Charles Arthur: In 30 years’ time, the internet will stop working. Or at least, the bits of it that run on Unix
In other words, if the words “Unix epoch” and “2038 bug” leave you cold, then you could try looking at what I’ve written…
So let’s quickly examine another doomsday lurking in our not-so-distant future: that in 30 years’ time, the internet will stop working. Or at least, the bits of it that run on Unix. (For once, this is a tale where Microsoft comes out looking well-prepared.)
This is down to what’s being called the “2038 bug”. It arises because Unix-based systems store the time as a signed 32-bit integer, in seconds, from midnight on January 1 1970. And the latest time that can be represented in that format, by the Posix standard, is 3.14am on January 19, 2038. (It’s a Tuesday. Better make sure your desk is clean on the Monday night.)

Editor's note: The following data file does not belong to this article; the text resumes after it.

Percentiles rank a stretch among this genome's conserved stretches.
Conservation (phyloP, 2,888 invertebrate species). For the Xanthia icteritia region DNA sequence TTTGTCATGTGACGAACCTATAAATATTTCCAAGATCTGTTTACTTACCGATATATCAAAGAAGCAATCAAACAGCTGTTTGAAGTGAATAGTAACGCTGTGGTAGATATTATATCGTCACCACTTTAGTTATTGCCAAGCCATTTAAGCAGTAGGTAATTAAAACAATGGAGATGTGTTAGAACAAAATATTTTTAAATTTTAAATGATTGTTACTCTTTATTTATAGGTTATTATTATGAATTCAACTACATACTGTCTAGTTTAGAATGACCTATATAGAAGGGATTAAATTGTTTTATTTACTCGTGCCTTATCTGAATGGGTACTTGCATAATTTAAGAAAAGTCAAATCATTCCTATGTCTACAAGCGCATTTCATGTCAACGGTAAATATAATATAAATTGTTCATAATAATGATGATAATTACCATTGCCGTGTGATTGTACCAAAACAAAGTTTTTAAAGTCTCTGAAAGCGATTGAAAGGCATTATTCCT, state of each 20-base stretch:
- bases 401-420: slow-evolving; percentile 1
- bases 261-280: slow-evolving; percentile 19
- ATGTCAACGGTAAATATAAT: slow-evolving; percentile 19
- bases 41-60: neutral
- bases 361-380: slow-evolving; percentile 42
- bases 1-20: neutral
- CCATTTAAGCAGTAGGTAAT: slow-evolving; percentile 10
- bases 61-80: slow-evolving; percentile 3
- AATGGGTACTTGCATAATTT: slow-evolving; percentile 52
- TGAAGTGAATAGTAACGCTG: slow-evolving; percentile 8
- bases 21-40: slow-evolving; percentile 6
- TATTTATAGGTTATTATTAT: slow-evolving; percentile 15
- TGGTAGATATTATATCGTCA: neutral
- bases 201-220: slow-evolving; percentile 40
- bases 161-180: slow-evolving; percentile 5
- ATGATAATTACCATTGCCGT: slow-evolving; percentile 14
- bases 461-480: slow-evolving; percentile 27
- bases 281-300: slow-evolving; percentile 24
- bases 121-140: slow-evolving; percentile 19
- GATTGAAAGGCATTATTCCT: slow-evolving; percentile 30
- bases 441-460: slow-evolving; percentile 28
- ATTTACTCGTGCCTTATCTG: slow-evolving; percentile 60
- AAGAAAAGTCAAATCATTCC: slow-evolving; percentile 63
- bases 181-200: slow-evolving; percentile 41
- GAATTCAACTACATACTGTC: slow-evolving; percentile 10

After that? “Times beyond this moment will ‘wrap around’ and be represented internally as a negative number, and cause programs to fail, since they will see these times not as being in 2038 but rather in 1901”, to quote Wikipedia.
Early examples of problems have surfaced. The AOLserver web server software tries to ensure that database requests will never time out, not by assigning “0” to the timeout (which would have been sensible, programatically speaking) but by setting the timeout 1bn seconds (about 31 years) in the future. It crashed on May 13 2006.